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Golden-naped Weaver Ploceus aureonuchaIUCN: Endangered Discovery: 109
IntroductionThe Golden-naped Weaver was formally described by Moriz Sassi, an Austrian zoologist.
The Golden-naped Weaver was collected by Rudolf Grauer, an Austrian explorer and zoologist.
Grauer, a lawyer by trade before becoming an explorer, conducted zoological investigations in British East Africa (present-day Uganda) in 1905 to collect big game, in German East Africa (Tanzania) in 1907, and in the Belgian Congo (1910-11).
In December 1909 Grauer started his fourth expedition in central Africa. He travelled westward from Lake Victoria to DRCongo where he collected birds at many different localities. He collected 4 specimens of the Golden-naped Weaver, 3 from Beni-Mawambi and 1 from Ukaika. Early in 1911 he returned to Lake Victoria, having collected over 6000 specimens, including several types and some rare birds, in eastern DRC.
Grauer's collection was sent to the Naturhistorisches Museum in Vienna. It took Sassi from 1912 to 1924 to work through the collections, which were published in 3 parts.
The Golden-naped Weaver was first illustrated by Gyldenstolpe 1924a, and the second illustration was much later, by Chapin 1954a.
Scientific citationPloceus aureonucha Sassi 1920a, Orn. Monatsb. 28 p.81, Mawambi, Belgian Congo.
Meaning of namesaureonucha, Latin: aureus, golden; Med. Latin: nucha, the nape (Arabic nukha, spinal marrow).
First English nameGold-naped Weaver (Sclater 1930a).
Alternate namesGold-naped Weaver.
Date collectedAug 1910.
Locality collectedMawambi, Belgian Congo.
Type specimensThe types are in the Vienna Museum of Natural History.
The above is based on Weaver Wednesday 2, a weekly series about the discovery of each weaver species.
This species text first appeared as Weaver Wednesday  - Discovery : Golden-naped Weaver on 2016-10-12
1. Basic biology
The Golden-naped Weaver Ploceus aureonucha is a rare but striking bird.
The male is black with a deep red-brown crown, orange hindcrown, yellow hind-collar and line down the back, a deep maroon breast, and whitish undertail-coverts. The similar Yellow-mantled Weaver has a yellow hind-collar but the rest of the upperparts are black, the breast and belly are chestnut, and undertail-coverts black. The eye is dark in the Golden-naped Weaver, in contrast to the pale eye in the Yellow-legged Weaver and Vieillot's Black Weaver.
The female Golden-naped Weaver is black above with a rufous crown, dull yellow hind-collar, and underparts grading from charcoal on the throat to whitish on the undertail-coverts. The juvenile is similar to the female but with the crown washed brown and no hind-collar.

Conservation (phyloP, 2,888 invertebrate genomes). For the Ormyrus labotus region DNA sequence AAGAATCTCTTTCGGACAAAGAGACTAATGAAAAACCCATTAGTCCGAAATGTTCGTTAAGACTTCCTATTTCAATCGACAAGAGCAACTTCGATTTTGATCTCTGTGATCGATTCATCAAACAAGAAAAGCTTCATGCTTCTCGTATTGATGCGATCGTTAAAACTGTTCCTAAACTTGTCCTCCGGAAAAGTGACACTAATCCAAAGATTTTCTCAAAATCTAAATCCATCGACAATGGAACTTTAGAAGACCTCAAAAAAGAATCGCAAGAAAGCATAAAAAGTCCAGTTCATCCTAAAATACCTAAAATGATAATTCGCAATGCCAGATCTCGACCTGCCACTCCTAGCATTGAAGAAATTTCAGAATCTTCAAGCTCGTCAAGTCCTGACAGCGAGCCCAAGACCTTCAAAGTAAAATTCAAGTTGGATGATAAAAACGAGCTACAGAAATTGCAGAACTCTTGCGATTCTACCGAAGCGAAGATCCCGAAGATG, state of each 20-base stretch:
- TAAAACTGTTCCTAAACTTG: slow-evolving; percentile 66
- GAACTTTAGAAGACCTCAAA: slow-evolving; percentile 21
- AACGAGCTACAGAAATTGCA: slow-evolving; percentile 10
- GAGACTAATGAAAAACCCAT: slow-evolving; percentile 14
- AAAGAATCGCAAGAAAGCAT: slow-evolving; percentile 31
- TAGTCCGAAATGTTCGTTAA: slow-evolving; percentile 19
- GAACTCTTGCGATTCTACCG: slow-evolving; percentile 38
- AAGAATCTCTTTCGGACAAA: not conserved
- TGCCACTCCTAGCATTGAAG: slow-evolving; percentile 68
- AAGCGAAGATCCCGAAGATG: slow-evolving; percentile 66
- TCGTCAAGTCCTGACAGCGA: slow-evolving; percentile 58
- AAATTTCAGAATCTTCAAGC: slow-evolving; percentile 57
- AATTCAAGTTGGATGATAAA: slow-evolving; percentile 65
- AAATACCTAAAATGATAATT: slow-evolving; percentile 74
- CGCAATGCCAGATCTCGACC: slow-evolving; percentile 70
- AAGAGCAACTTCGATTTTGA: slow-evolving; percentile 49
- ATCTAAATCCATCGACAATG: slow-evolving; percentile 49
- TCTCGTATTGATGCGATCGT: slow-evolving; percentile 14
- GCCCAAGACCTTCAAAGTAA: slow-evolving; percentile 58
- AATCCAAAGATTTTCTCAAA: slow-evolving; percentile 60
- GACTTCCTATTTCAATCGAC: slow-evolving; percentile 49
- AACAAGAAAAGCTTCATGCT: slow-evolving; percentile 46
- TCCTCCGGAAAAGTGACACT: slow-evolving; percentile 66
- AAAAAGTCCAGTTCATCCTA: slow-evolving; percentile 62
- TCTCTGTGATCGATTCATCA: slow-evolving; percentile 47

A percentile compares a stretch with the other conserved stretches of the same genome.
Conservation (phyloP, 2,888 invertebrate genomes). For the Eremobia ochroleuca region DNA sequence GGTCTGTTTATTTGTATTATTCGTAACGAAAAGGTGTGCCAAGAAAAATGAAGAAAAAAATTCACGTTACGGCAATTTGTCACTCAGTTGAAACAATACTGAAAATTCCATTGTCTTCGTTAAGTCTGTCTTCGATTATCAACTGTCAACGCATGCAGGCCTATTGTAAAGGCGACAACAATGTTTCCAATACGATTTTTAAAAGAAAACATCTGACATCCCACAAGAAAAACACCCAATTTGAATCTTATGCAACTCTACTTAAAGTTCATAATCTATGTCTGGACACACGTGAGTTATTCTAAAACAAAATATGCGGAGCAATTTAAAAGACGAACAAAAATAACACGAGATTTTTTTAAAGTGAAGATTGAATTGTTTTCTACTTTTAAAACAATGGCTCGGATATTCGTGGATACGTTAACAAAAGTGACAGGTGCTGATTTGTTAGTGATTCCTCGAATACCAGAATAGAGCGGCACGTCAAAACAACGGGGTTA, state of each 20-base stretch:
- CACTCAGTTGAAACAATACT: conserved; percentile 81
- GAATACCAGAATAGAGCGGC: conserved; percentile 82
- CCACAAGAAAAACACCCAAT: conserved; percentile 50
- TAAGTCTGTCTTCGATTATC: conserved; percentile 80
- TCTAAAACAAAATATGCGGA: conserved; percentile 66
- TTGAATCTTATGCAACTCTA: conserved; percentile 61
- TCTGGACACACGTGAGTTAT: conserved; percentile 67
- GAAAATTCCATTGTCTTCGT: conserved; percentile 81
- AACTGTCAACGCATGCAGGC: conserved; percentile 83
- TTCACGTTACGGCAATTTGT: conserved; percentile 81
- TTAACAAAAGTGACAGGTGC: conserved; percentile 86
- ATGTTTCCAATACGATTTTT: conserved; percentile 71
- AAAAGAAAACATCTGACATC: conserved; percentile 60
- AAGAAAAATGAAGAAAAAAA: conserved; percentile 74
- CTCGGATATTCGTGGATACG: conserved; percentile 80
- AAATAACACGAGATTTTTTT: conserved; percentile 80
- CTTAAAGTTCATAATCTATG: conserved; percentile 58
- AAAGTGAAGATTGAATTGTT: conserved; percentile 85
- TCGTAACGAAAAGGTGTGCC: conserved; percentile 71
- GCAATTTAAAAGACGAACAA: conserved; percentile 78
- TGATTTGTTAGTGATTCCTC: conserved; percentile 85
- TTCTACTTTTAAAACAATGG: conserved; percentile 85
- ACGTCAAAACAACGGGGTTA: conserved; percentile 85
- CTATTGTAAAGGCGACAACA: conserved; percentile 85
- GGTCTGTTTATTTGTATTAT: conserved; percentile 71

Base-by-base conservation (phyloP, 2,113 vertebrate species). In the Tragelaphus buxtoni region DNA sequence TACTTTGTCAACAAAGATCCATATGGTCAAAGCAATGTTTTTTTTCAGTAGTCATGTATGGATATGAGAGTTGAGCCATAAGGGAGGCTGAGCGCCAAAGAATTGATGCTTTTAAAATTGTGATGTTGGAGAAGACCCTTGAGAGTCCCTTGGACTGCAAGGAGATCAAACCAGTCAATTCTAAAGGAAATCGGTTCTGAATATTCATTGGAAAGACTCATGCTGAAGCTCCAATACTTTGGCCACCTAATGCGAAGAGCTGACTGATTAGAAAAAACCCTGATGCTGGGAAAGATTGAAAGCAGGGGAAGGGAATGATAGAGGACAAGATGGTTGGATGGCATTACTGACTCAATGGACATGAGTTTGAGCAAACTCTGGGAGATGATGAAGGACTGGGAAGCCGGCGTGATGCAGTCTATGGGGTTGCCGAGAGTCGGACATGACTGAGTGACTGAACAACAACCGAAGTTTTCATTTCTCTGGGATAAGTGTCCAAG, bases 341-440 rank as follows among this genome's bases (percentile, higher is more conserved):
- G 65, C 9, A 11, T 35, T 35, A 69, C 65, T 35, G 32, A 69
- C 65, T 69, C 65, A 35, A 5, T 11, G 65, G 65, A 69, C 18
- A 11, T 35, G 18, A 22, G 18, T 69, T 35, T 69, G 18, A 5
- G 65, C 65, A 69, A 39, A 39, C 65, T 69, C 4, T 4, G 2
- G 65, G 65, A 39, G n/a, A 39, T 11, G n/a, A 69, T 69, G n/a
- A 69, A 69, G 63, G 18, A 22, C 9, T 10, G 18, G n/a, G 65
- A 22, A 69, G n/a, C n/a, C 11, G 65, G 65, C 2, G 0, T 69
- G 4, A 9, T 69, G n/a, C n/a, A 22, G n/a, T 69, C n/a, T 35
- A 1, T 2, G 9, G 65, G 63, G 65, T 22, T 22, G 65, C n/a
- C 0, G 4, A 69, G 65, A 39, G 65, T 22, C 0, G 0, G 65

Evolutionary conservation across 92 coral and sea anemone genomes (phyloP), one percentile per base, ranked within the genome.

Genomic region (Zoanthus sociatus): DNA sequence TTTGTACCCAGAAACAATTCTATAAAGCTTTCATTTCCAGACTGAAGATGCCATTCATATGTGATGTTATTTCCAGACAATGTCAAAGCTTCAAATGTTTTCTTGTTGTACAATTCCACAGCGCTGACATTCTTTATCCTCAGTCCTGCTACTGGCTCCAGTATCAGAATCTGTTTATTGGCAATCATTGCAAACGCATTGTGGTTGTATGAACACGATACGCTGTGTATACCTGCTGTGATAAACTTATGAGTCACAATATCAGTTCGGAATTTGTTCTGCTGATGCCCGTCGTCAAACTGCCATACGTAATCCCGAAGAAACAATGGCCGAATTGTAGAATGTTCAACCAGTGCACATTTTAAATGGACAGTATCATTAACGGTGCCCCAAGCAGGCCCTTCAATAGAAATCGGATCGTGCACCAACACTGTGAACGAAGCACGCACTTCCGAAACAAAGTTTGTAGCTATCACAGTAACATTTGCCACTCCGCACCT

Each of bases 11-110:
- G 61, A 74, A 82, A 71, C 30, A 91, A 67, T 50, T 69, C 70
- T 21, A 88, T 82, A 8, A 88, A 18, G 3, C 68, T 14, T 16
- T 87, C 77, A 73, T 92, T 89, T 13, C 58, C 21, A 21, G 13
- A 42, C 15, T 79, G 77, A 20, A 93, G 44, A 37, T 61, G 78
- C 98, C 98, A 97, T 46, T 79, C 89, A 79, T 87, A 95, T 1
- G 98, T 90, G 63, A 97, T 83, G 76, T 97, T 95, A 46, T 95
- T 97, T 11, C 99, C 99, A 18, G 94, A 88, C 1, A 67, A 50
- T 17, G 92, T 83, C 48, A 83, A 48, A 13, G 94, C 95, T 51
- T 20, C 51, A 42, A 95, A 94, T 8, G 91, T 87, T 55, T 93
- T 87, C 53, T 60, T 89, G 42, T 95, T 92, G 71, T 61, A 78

Distribution. The Golden-naped Weaver has a restricted range and was known only from Ituri forest, DRCongo (see map right, based on Birds of Africa). No subspecies are recognised. Due to the limited number of records, it has been considered as a hybrid, but a recent molecular analysis by Michel Louette indicates that it is a distinct species (see here).
Since 2006 it has also been recorded in extreme western Uganda. A list of sight records is provided here.
Habitat. The Golden-naped Weaver inhabits the canopy of dense lowland primary rainforest. It also occurs at forest edges and in tall trees above old secondary growth.
Food. Fruit and insects have been found in the stomachs of specimens. Flocks feed in the forest canopy by gleaning.
Breeding. The nest and eggs of the Golden-naped Weaver are still undescribed.
The above is based on Weaver Wednesday, a weekly series about weaver species.
This species text first appeared as Weaver Wednesday : Golden-naped Weaver on 2013-11-20
2. Breeding facts
One specimen had enlarged gonads in Sept, and reports of fledged young being fed in Jun
Chicks and nestling period
Breeding information based on Handbook of the Birds of the World, Vol. 15.
3. Photos of Weaver NestsNo records yet - be the first to submit a PHOWN record!
See PHOWN summary page for this species here.
4. Breeding distribution
Google map showing distribution (For species with small ranges you need to zoom in at the correct area to see the range):
yellow blob - range of weaver species; read more about this here.
- PHOWN records with photos
- PHOWN records with no photos (Nest Record Cards, other records)
- Birdpix records
- comments on out of range records, or interesting records
- type locality
CLICK on the marker on the map to see individual record details.
5. Range changesStill coming
The above is based on Weaver Wednesday 3, a weekly series about range changes in South African weaver species.
This species text first appeared as Still coming